Stats: 16 GP, 0 goals, 3 assists, 3 points, +1 rating,2 PIMS, 19 shots
Bobby Shea: C+: When the injury bug struck, Shea had an opportunity to
play third pairing minutes with a bit of regularity and he didn’t look out of
place. He made more of an impact early in his stint compared to the end but the Bulldogs should feel comfortable if they need to bring him back up from Wheeling in the final few weeks of the season.
Stats: 10 GP, 1 goal, 2 assists, 3 points, -1 rating, 7 PIMS, 6 shots
Greg Pateryn: C: It’s funny, last year no matter how well Pateryn
played, he wasn’t going to get a chance with the Canadiens (short of a few days practicing with the team). This season, with him not playing particularly well with Hamilton, he gets his chance. If he is indeed around for their playoff push, Pateryn will need to be more of an impact player, particularly offensively. With no Nathan Beaulieu or Magnus Nygren, he’s the one they need to anchor the PP and he has struggled badly in that role so far.
Stats: 11 GP, 0 goals, 2 assists, 2 points, -4 rating, 2 PIMS, 25
Bryan Allen: C: When he was sent down, I was hoping Allen could be a
quality second pairing defenceman for the Bulldogs. While he has been passable, he certainly hasn’t made as much of an impact as most would have liked. The AHL is a step slower than the NHL but Allen has had some difficulties keeping up with the speed of some of the players in the minors. With the pressure of a playoff push approaching, Allen will need to be a steadying influence for the younger players.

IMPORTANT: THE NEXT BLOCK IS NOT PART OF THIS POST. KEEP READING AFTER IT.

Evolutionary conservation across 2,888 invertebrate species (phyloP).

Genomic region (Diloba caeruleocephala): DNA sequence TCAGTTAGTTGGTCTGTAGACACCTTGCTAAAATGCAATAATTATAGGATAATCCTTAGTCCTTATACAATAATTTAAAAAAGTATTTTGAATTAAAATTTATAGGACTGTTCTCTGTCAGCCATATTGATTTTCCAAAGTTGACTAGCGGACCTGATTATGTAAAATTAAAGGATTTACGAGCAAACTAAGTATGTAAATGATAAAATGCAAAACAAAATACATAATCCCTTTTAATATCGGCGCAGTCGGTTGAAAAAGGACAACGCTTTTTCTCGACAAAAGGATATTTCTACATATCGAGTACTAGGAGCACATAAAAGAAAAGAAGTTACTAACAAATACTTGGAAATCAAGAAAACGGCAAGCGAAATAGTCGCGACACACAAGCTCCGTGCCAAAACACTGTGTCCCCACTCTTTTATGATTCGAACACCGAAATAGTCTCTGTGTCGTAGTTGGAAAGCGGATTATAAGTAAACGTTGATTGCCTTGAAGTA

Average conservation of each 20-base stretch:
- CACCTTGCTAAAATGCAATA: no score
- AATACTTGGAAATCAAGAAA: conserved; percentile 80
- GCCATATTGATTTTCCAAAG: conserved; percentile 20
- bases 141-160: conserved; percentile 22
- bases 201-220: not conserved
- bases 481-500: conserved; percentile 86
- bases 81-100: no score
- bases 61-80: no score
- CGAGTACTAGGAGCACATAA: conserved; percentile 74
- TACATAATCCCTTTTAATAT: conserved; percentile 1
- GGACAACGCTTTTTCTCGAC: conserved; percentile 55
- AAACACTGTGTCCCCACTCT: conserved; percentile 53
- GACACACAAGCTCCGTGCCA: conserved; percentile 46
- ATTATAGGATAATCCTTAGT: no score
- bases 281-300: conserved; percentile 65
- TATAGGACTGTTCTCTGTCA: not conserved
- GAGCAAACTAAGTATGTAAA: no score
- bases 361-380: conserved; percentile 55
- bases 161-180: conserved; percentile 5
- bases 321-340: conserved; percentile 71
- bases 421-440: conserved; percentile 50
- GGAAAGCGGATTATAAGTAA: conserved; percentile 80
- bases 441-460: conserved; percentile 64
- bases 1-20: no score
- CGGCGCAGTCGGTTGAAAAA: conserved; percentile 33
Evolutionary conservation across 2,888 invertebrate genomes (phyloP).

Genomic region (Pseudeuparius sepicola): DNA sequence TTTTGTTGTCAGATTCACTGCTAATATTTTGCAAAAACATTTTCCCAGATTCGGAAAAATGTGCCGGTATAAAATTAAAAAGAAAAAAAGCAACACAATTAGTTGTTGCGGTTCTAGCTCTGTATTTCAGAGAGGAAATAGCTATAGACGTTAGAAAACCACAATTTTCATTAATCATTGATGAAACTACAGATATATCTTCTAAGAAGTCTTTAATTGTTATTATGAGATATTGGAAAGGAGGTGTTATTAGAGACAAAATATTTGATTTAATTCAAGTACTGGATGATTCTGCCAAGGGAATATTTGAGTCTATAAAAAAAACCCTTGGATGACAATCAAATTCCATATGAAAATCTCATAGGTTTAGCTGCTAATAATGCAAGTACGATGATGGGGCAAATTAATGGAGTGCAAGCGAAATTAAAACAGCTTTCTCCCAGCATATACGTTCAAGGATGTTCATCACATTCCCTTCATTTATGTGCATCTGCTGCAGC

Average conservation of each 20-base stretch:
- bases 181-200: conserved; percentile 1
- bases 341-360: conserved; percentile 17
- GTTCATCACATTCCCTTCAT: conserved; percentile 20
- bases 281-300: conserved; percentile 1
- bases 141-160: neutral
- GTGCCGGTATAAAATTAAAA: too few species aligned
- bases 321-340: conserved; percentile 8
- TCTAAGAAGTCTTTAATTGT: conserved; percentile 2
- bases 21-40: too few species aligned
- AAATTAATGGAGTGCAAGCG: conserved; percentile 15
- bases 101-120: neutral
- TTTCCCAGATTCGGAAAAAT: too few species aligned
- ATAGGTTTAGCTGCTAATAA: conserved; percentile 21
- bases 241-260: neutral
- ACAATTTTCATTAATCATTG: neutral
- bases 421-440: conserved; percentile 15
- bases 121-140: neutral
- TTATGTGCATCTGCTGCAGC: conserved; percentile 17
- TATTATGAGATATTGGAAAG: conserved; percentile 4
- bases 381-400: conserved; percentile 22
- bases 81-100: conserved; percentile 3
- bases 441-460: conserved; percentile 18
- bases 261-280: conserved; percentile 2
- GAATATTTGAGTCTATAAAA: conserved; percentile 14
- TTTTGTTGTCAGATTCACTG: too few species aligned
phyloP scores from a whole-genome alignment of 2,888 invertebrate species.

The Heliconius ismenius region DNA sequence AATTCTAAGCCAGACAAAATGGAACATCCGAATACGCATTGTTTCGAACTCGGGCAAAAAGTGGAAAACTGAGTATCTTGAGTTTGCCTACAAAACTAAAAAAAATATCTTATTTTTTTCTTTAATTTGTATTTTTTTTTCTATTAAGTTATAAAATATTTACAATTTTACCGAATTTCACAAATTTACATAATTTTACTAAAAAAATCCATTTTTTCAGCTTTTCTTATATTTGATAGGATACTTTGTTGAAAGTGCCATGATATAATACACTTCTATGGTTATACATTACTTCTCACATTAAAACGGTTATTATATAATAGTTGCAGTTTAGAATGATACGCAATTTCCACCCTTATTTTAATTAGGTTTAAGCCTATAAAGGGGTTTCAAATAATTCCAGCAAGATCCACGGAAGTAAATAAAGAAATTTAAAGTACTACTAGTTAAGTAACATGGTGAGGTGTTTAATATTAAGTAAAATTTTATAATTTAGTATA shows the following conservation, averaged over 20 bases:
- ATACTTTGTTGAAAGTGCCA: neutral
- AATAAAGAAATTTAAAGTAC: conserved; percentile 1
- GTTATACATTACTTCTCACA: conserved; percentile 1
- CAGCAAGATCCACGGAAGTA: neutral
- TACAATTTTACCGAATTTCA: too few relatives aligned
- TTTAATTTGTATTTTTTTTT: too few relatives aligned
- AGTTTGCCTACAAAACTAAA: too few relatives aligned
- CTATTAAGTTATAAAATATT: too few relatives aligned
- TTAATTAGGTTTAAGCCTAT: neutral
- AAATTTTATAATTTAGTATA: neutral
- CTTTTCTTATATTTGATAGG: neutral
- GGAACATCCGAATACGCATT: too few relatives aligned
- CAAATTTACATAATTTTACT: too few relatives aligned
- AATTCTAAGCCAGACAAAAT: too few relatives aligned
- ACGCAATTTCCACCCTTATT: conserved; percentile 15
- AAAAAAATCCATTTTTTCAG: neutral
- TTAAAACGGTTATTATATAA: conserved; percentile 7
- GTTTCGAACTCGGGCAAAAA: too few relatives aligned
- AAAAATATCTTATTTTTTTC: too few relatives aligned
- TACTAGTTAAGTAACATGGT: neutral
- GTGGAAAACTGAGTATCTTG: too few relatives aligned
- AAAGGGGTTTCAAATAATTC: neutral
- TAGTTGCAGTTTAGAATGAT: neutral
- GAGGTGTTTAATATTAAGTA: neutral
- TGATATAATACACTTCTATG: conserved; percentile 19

Stats: 19 GP, 1 goal, 2 assists, 3 points, -4 rating, 18 PIMS, 19
Joe Finley: C-: Over these past couple of months, Finley has been the
enforcer that hasn’t done any enforcing. (In general, the Bulldogs have fought less of late which is good.) Unfortunately, fighting is really only reason he’s on the team as he doesn’t bring any sort of skill to the table beyond that so suffice it to say, he hasn’t done a whole lot lately and is likely to be a healthy scratch more often than not down the stretch when everyone else is available.
Stats: 12 GP, 0 goals, 0 assists, 0 points, +1 rating, 6 PIMS, 7 shots
N/A: David Makowski (only 1 GP)